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a truck full of toilet paper you can be attacked. because there's no front line, even if you're combat support or you're an engineer or a cook, you can get drawn into battle, and many, many women also were used as gunners working alongside with the infantry doing the same jobs as the infantry because of the shortage of troops. >> host: women are not supposed to serve in combat, are they? >> guest: right. on the ground, and in reality, women have been fighting in combat in iraq and afghanistan for ten years. >> host: was there a typical experience for women in iraq and afghanistan for american soldiers? >> guest: it's hard to say typical because it really did vary depended on the year they were serving, where they were serving, and who they were serving with.
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the stories i did hear were the most common of story i heard were ones of isolation, because one in ten toons are women, they are not necessarily deployed together, so many women serve with a small number of other women, vastly outnumbered by men, sometimes even alone. i've talked to women who are the only ones serving with 60 men. the isolation of serving like that can lead to a lot of problems from harassment and loneliness to sexual assault and rain, and i did hear a great deal more of those stories than i expected when i started the research. >> host: that's a common theme -- harassment, sexual assault. >> guest: it is. >> host: who is on the cover? >> guest: in the military 22 years by the time she was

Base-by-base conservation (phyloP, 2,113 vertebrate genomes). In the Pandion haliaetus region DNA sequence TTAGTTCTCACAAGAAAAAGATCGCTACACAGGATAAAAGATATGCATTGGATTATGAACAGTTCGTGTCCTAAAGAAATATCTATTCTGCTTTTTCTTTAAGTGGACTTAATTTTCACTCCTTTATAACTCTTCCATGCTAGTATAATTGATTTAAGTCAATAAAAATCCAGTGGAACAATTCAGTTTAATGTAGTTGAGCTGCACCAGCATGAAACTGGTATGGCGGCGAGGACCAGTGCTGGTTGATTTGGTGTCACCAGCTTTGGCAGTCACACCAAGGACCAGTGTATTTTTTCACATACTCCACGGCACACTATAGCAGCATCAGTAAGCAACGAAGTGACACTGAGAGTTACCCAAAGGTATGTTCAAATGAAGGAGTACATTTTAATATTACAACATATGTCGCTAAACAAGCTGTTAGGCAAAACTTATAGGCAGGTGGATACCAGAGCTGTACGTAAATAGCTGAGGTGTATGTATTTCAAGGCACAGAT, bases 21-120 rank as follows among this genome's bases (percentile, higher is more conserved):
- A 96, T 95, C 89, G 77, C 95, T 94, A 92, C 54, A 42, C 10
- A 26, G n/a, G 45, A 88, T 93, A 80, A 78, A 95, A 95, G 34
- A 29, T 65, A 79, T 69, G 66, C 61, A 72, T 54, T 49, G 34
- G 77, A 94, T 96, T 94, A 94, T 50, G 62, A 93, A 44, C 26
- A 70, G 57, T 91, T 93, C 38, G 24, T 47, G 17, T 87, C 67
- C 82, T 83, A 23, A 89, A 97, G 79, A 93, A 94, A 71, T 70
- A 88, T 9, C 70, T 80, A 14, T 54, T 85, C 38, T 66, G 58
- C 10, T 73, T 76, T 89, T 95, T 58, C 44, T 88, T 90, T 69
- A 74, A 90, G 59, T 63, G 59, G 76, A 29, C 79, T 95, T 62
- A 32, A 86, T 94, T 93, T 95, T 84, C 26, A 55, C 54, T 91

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deployed to iraq. she was a sergeant, first class, had been a drill sergeant as well. she served in honduras and at home and just really had a long career behind her and was very enthusiastic about the army, and she got sent to iraq. iraq was a whole different experience for her, partly because of the racism she experienced and because of the -- i would say discrimination racially and sexually that she experienced. also because of the nature of the war itself which she ended upturning against. now, i'm not saying this is typical of every soldier, but that's another thing i heard from more soldiers than i expected was a great deal of criticism about the war. based on what they were seeing, on the ground, unlike what we hear about at home. >> host: professor benedict, how did you find the five women
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you focus on in the book? >> guest: i interviewed over 40 women who served in iraq over three years. i found through veterans' groups mainly, one led me to another, whom she'd serve with, who led me to others, and so partly it was a network, networking process, and partly, it was people hearing there was some writing about women in the military, and they wanted to be included. the women came to me. they were thought invisible, risking life and limb like men, but not recognized like real soldiers or taken seriously. they wanted their service to be recognized, and others wants to whistle blow on the degradation they experienced. over the 40, i picked five in the hopes of finding a representation of economical range and also socio,